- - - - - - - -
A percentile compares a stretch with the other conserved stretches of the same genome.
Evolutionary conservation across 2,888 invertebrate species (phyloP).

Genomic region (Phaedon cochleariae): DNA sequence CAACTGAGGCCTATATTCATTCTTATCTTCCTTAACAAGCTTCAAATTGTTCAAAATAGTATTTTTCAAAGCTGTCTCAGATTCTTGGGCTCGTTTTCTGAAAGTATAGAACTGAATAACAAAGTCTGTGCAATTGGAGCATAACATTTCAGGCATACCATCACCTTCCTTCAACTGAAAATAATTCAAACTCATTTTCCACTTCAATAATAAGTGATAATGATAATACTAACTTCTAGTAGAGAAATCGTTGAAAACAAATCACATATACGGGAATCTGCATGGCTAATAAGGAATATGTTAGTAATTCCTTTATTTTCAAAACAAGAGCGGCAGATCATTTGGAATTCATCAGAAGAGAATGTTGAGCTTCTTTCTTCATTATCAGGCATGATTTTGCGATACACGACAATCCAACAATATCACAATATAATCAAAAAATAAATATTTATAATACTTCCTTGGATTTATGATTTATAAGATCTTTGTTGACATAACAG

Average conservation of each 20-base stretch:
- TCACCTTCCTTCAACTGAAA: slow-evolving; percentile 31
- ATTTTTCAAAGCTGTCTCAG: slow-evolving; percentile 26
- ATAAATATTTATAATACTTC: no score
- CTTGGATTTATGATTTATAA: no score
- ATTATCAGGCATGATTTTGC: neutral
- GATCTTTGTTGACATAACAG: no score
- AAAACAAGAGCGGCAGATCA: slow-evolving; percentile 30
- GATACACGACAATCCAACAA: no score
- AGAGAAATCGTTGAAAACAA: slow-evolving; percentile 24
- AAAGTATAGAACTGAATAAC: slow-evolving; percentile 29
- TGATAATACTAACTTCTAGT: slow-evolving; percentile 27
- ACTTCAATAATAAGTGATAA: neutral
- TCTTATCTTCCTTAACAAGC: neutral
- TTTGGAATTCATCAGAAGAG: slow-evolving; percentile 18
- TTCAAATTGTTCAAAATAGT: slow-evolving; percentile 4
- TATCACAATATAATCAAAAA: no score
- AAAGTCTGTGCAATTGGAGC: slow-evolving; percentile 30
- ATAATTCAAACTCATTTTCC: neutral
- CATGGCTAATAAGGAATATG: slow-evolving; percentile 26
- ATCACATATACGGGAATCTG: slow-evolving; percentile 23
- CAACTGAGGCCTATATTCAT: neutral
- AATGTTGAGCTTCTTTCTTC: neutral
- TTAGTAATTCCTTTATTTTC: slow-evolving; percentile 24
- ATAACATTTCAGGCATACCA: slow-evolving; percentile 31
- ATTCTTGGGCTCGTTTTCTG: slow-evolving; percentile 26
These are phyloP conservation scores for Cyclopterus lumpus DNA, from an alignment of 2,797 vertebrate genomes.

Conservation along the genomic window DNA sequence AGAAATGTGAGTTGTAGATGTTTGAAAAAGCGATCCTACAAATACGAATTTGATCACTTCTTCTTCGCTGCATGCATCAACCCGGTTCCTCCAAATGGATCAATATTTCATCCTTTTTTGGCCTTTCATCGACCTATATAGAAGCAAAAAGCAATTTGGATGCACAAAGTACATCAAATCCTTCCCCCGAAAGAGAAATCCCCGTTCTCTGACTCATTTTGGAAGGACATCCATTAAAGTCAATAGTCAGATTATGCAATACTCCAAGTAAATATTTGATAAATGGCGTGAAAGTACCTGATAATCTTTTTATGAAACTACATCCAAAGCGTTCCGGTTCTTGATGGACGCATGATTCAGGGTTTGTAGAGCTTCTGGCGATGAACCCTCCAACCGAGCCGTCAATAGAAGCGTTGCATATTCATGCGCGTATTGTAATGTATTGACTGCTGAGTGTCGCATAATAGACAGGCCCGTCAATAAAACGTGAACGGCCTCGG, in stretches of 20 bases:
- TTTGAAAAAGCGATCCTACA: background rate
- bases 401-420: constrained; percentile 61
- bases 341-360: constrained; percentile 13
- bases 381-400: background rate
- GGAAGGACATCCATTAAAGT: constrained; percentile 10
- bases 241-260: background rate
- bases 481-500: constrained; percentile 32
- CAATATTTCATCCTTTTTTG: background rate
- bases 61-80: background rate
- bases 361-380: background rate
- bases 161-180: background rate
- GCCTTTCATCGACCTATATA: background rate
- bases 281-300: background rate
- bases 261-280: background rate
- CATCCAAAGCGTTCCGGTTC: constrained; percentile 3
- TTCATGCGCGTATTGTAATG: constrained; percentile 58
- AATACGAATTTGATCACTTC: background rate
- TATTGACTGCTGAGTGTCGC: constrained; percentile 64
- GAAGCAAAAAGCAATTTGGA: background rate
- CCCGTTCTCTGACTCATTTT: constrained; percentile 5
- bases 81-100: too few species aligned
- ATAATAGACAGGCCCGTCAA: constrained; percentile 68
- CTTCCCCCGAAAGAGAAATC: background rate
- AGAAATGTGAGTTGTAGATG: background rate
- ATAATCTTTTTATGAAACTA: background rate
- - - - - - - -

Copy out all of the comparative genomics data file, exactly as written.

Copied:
A percentile compares a stretch with the other conserved stretches of the same genome.
Evolutionary conservation across 2,888 invertebrate species (phyloP).

Genomic region (Phaedon cochleariae): DNA sequence CAACTGAGGCCTATATTCATTCTTATCTTCCTTAACAAGCTTCAAATTGTTCAAAATAGTATTTTTCAAAGCTGTCTCAGATTCTTGGGCTCGTTTTCTGAAAGTATAGAACTGAATAACAAAGTCTGTGCAATTGGAGCATAACATTTCAGGCATACCATCACCTTCCTTCAACTGAAAATAATTCAAACTCATTTTCCACTTCAATAATAAGTGATAATGATAATACTAACTTCTAGTAGAGAAATCGTTGAAAACAAATCACATATACGGGAATCTGCATGGCTAATAAGGAATATGTTAGTAATTCCTTTATTTTCAAAACAAGAGCGGCAGATCATTTGGAATTCATCAGAAGAGAATGTTGAGCTTCTTTCTTCATTATCAGGCATGATTTTGCGATACACGACAATCCAACAATATCACAATATAATCAAAAAATAAATATTTATAATACTTCCTTGGATTTATGATTTATAAGATCTTTGTTGACATAACAG

Average conservation of each 20-base stretch:
- TCACCTTCCTTCAACTGAAA: slow-evolving; percentile 31
- ATTTTTCAAAGCTGTCTCAG: slow-evolving; percentile 26
- ATAAATATTTATAATACTTC: no score
- CTTGGATTTATGATTTATAA: no score
- ATTATCAGGCATGATTTTGC: neutral
- GATCTTTGTTGACATAACAG: no score
- AAAACAAGAGCGGCAGATCA: slow-evolving; percentile 30
- GATACACGACAATCCAACAA: no score
- AGAGAAATCGTTGAAAACAA: slow-evolving; percentile 24
- AAAGTATAGAACTGAATAAC: slow-evolving; percentile 29
- TGATAATACTAACTTCTAGT: slow-evolving; percentile 27
- ACTTCAATAATAAGTGATAA: neutral
- TCTTATCTTCCTTAACAAGC: neutral
- TTTGGAATTCATCAGAAGAG: slow-evolving; percentile 18
- TTCAAATTGTTCAAAATAGT: slow-evolving; percentile 4
- TATCACAATATAATCAAAAA: no score
- AAAGTCTGTGCAATTGGAGC: slow-evolving; percentile 30
- ATAATTCAAACTCATTTTCC: neutral
- CATGGCTAATAAGGAATATG: slow-evolving; percentile 26
- ATCACATATACGGGAATCTG: slow-evolving; percentile 23
- CAACTGAGGCCTATATTCAT: neutral
- AATGTTGAGCTTCTTTCTTC: neutral
- TTAGTAATTCCTTTATTTTC: slow-evolving; percentile 24
- ATAACATTTCAGGCATACCA: slow-evolving; percentile 31
- ATTCTTGGGCTCGTTTTCTG: slow-evolving; percentile 26
These are phyloP conservation scores for Cyclopterus lumpus DNA, from an alignment of 2,797 vertebrate genomes.

Conservation along the genomic window DNA sequence AGAAATGTGAGTTGTAGATGTTTGAAAAAGCGATCCTACAAATACGAATTTGATCACTTCTTCTTCGCTGCATGCATCAACCCGGTTCCTCCAAATGGATCAATATTTCATCCTTTTTTGGCCTTTCATCGACCTATATAGAAGCAAAAAGCAATTTGGATGCACAAAGTACATCAAATCCTTCCCCCGAAAGAGAAATCCCCGTTCTCTGACTCATTTTGGAAGGACATCCATTAAAGTCAATAGTCAGATTATGCAATACTCCAAGTAAATATTTGATAAATGGCGTGAAAGTACCTGATAATCTTTTTATGAAACTACATCCAAAGCGTTCCGGTTCTTGATGGACGCATGATTCAGGGTTTGTAGAGCTTCTGGCGATGAACCCTCCAACCGAGCCGTCAATAGAAGCGTTGCATATTCATGCGCGTATTGTAATGTATTGACTGCTGAGTGTCGCATAATAGACAGGCCCGTCAATAAAACGTGAACGGCCTCGG, in stretches of 20 bases:
- TTTGAAAAAGCGATCCTACA: background rate
- bases 401-420: constrained; percentile 61
- bases 341-360: constrained; percentile 13
- bases 381-400: background rate
- GGAAGGACATCCATTAAAGT: constrained; percentile 10
- bases 241-260: background rate
- bases 481-500: constrained; percentile 32
- CAATATTTCATCCTTTTTTG: background rate
- bases 61-80: background rate
- bases 361-380: background rate
- bases 161-180: background rate
- GCCTTTCATCGACCTATATA: background rate
- bases 281-300: background rate
- bases 261-280: background rate
- CATCCAAAGCGTTCCGGTTC: constrained; percentile 3
- TTCATGCGCGTATTGTAATG: constrained; percentile 58
- AATACGAATTTGATCACTTC: background rate
- TATTGACTGCTGAGTGTCGC: constrained; percentile 64
- GAAGCAAAAAGCAATTTGGA: background rate
- CCCGTTCTCTGACTCATTTT: constrained; percentile 5
- bases 81-100: too few species aligned
- ATAATAGACAGGCCCGTCAA: constrained; percentile 68
- CTTCCCCCGAAAGAGAAATC: background rate
- AGAAATGTGAGTTGTAGATG: background rate
- ATAATCTTTTTATGAAACTA: background rate